Compare it to the list management theory that your top 6 players in your starting 22 don't determine success anywhere near as much as your bottom 6. Is the AFL in a better place if the bottom 6 sides aren't as s**t, but the top 6 sides spend a bit less time at the top? I'd say yes. Bridge the gap between the top and the bottom sides, and the competition as a whole improves. Imagine how much more engaging the season would be if the top sides were getting 14-16 wins and the bottom sides were getting 6-8 - one or two wins could end up the difference between a top four berth and missing finals completely (2017 was actually a decent year on that front - 3 games between missing the 8 and finishing top of the ladder, and only 10 games between 1st and 18th - compared to 6 games and 16 games respectively in 2018).

Give the bottom 8 sides an extra pick before all other clubs. Those draftees aren't required for the top sides to perform in the following year or two, and they only have to slip outside the 8 before they start to benefit themselves. Speed up the cycle.
 
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Arr0w

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Priority picks for teams that sit bottom three for multiple consecutive years is a nice thought, but it doesn't do a heap to help. By that stage they're likely bleeding members, money, and possibly players. The solution is to rework the draft so that teams outside the 8 are getting access to more talented players on a regular basis, so that "bottoming out" isn't required.

Compare it to the list management theory that your top 6 players in your starting 22 don't determine success anywhere near as much as your bottom 6. Is the AFL in a better place if the bottom 6 sides aren't as s**t, but the top 6 sides spend a bit less time at the top? I'd say yes. Bridge the gap between the top and the bottom sides, and the competition as a whole improves. Imagine how much more engaging the season would be if the top sides were getting 14-16 wins and the bottom sides were getting 6-8 - one or two wins could end up the difference between a top four berth and missing finals completely (2017 was actually a decent year on that front - 3 games between missing the 8 and finishing top of the ladder, and only 10 games between 1st and 18th - compared to 6 games and 16 games respectively in 2018).

Give the bottom 8 sides an extra pick before all other clubs. Those draftees aren't required for the top sides to perform in the following year or two, and they only have to slip outside the 8 before they start to benefit themselves. Speed up the cycle.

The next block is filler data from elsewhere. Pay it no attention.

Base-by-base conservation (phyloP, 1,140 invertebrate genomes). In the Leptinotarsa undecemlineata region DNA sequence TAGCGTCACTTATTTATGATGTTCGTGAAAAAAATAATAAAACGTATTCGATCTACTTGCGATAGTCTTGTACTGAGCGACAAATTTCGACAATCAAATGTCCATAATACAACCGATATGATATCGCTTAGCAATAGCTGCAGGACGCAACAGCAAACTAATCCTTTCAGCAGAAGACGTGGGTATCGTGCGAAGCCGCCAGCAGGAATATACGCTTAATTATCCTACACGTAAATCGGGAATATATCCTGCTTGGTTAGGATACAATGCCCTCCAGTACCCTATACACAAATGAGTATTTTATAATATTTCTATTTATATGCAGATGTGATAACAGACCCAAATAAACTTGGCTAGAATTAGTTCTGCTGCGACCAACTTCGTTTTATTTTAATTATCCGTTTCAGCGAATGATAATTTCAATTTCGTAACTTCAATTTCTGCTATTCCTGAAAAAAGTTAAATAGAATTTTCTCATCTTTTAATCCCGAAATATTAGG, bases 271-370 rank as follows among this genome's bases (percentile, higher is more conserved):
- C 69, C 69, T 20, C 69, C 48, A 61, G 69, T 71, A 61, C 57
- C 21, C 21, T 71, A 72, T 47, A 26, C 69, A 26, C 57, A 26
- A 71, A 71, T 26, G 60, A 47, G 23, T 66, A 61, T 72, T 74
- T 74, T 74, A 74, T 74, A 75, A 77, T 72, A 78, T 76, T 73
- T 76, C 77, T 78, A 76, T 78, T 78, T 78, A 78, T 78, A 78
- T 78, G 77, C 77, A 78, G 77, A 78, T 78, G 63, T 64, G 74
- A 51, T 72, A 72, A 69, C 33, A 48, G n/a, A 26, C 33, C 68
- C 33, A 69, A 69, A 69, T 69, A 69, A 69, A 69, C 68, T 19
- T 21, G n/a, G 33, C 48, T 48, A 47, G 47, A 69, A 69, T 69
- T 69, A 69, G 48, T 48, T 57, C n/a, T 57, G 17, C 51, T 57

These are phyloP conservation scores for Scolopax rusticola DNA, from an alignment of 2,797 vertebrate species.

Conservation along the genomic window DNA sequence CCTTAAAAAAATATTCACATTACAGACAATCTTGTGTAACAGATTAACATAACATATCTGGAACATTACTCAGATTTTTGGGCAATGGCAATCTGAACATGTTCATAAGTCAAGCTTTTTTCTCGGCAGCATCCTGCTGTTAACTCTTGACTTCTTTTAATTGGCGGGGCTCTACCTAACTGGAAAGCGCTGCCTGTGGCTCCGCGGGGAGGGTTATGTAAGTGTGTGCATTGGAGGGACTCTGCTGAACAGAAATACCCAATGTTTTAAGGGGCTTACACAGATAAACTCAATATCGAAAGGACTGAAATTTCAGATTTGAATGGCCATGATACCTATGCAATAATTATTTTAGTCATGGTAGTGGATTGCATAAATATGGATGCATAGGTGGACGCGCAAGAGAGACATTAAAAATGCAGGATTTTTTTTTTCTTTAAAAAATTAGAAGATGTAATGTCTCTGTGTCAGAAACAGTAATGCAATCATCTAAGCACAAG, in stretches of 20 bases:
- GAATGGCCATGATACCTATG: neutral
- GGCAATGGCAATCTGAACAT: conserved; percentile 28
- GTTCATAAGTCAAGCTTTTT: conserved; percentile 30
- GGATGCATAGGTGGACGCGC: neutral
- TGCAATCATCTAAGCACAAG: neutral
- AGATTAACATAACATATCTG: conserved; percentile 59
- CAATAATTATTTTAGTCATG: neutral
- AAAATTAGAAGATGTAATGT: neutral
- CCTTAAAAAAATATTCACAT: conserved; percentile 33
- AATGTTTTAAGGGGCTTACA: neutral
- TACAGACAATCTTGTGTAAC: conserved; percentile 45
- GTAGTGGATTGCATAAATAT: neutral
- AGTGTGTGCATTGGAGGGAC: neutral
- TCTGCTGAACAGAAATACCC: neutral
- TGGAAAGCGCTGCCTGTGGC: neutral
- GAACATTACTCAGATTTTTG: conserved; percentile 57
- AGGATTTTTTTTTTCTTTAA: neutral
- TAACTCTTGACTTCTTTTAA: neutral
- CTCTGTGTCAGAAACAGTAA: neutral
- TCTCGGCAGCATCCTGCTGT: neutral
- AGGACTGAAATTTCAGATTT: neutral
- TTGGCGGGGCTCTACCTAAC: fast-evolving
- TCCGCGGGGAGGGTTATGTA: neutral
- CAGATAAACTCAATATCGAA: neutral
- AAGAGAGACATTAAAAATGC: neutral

Well thought out post.

I would vary the approach, as what you have mentioned above would still take a bottom club 3-5 years to climb the ladder, if they have drafted well, unless they use the extra pick for established players.

One alteration I would like to see introduced that doesn't further alter the draft

FA will predominantly select sides in and around the 8. The side gaining that FA, cough up only money, the the AFL hand over the compensation.

Take the Lynch to Tiger scenario. I believe the Tigers should be force to pay the compensation in the way of picks and or players, perhaps with a 20% discount, which the AFL , could then make up the difference with later picks.

Lynch still gets to the Tigers, while GC, still gets the value in picks and or players

Long term this creates a better equalization structure(top sides not getting a free hit) so effectively bottom sides get a chance to close the gap, player quality wise
 

Blutopia

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Nov 8, 2018
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Priority picks for teams that sit bottom three for multiple consecutive years is a nice thought, but it doesn't do a heap to help. By that stage they're likely bleeding members, money, and possibly players. The solution is to rework the draft so that teams outside the 8 are getting access to more talented players on a regular basis, so that "bottoming out" isn't required.

Compare it to the list management theory that your top 6 players in your starting 22 don't determine success anywhere near as much as your bottom 6. Is the AFL in a better place if the bottom 6 sides aren't as s**t, but the top 6 sides spend a bit less time at the top? I'd say yes. Bridge the gap between the top and the bottom sides, and the competition as a whole improves. Imagine how much more engaging the season would be if the top sides were getting 14-16 wins and the bottom sides were getting 6-8 - one or two wins could end up the difference between a top four berth and missing finals completely (2017 was actually a decent year on that front - 3 games between missing the 8 and finishing top of the ladder, and only 10 games between 1st and 18th - compared to 6 games and 16 games respectively in 2018).

Give the bottom 8 sides an extra pick before all other clubs. Those draftees aren't required for the top sides to perform in the following year or two, and they only have to slip outside the 8 before they start to benefit themselves. Speed up the cycle.
I definitely see merit in this and I think also using a formula for teams stuck in bottom 4 for 2-3 plus years consecutively then a priority pick is a good answer.

Most years now the top 3 or 4 picks turn out the best players and there is so much coverage on draft prospects that everyone knows who those players are.

For a club to get the best two players in a draft and potentially two years running, is a massive boost for future expectations plus the off field benefits of getting top picks.

But either way - the afl needs a clear formula that has no interference by them using their discretion.

If I had it my way, I would just rather we have salary cap and club soft cap spend of football departments as the only equalisation method and go back to the old way of recruiting talent - but that won’t be happening so we need to find a model that works and can’t be tinkered with to suit afl power brokers and who they want to be successful.